Setting the Desert on Fire by Mark Barnes

There are the Arabs themselves, enmeshed in a spaghetti of politics

 Setting the desert on fire – TE Lawrence and Britain’s secret war in Arabia, 1916-1918 by James Barr

The film Lawrence of Arabia has fixed a specific idea of what the Arab Revolt was like.

Despite the length of the film, it somehow fails to convey the scale of the campaign the

Arabs waged against the Turks. You might have gone one further and read Lawrence’s own Seven Pillars of Wisdom. I can remember getting my copy as a teen and finding it to be thoroughly unreadable. I tried again later and got a bit further. But of course, the problem was, and is; that Lawrence wasn’t writing a dramatic war yarn with exciting action stuff like modern authors. He was telling a story hisway. Author James Barr has described it as being something like a family bible. Pillars was never meant for widespread consumption. Lawrence wrote it for his family and friends and, having left one manuscript on a railway platform, he’d had to do it twice. But then he took that famous motorcycle journey into immortality and his work became available to all.

Ned Lawrence is now so famous and so, lets be honest, revered, that it is good to be able to read a book about the Arab Revolt that focus on other people, too. There are the

Arabs themselves, enmeshed in a spaghetti of politics, internecine strife, religious fervour and nationalism. There were the Brits; in London, Cairo, Delhi and a dozen other places squabbling and interfering, doing good things and being pains in the butt. There were the French, greedy for Syria and the Levant. There were the Ottoman Turks; devout, deluded and dangerous. They called for a jihad against Britain and lost everything. There were also some Germans; teutonically efficient and one hundred per cent typical.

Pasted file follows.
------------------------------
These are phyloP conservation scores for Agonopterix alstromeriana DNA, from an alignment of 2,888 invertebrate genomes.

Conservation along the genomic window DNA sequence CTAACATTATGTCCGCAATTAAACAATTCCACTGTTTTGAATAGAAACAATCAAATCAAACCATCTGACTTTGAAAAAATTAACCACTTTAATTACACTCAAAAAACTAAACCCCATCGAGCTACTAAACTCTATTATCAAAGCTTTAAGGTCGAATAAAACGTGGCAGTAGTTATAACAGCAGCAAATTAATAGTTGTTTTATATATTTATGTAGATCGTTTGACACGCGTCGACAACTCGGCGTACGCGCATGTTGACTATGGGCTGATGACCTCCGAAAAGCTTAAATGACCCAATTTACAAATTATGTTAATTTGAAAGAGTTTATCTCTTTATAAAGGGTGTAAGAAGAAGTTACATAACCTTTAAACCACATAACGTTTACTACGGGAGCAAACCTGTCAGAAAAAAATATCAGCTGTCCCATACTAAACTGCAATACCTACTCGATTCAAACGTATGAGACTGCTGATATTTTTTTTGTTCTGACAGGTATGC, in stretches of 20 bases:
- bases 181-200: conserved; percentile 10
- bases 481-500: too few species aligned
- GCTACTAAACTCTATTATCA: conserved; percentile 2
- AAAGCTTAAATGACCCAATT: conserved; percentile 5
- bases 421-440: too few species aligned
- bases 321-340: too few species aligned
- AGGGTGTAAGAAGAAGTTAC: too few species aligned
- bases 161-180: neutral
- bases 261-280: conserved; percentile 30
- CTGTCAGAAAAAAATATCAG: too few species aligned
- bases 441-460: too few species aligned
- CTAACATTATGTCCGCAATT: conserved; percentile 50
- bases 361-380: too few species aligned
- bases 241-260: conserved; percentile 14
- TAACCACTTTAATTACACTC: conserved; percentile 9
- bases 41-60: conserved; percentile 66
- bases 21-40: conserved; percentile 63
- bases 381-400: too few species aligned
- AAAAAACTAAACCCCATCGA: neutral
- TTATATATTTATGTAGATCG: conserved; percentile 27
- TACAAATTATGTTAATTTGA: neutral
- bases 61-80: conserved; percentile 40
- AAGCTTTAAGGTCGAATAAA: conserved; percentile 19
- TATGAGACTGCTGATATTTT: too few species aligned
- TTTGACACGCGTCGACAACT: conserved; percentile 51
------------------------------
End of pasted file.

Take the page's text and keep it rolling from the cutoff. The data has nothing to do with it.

This book has all the raids and bravado of the times. It has the people and the politics and latterly offers us fighting de luxe as Rolls-Royce armoured cars and aviation make an impact. It has the big picture. It has Feisal, who I think I like very much, and it has the perceived spectre or ibn Saud. There is Edmund Allenby, the man who took Jerusalem, the first Christian do so since the Twelfth century. Above all it has Lawrence, who, if he could have got air miles points for his travelling; would have been well set for several beanos in Hawaii. He had a dynamism we still find magical today. He was brave, sometimes recklessly so.

But aside from all this colour the book gradually reveals the genesis of the century long tragedy of the Arab people. Events in this book lead us to the inevitability of Israel and the often imperfect Arab states we know today. It leaves us with Saddam Hussein and with the modern nightmare of Osama bin Laden and all his bitterness against the west.

The British and French, by dint of a “plan” called the Sykes-Picot agreement had elected to carve up the Arab region of the post war Ottoman Empire in advance. France wanted Syria and Lebanon and Britain and wanted Palestine. Lawrence wanted none of it. He hoped for a Arab nation and a return to the Caliphate. He knew nothing about the underground lakes of oil or the riches the land ironically has in spades. He wanted the land for the Arabs. The legacy is presented to us. While many well meaning British soldiers and diplomats were telling Feisal and the Arabs one thing, others were planning something entirely different. We know how the story panned out. The seeds of the mistrust and bad faith sewn in those times lead, by one route or another to every British casualty suffered in Iraq and Afghanistan today. History matters.

Published by Bloomsbury.

Mark Barnes

Mark Barnes is a longstanding friend of WHO, providing features, photography and reviews. He has contributed to The Times of London and other publications. He is the author of The Liberation of Europe (pub 2016) and If War Should Come due later in 2020.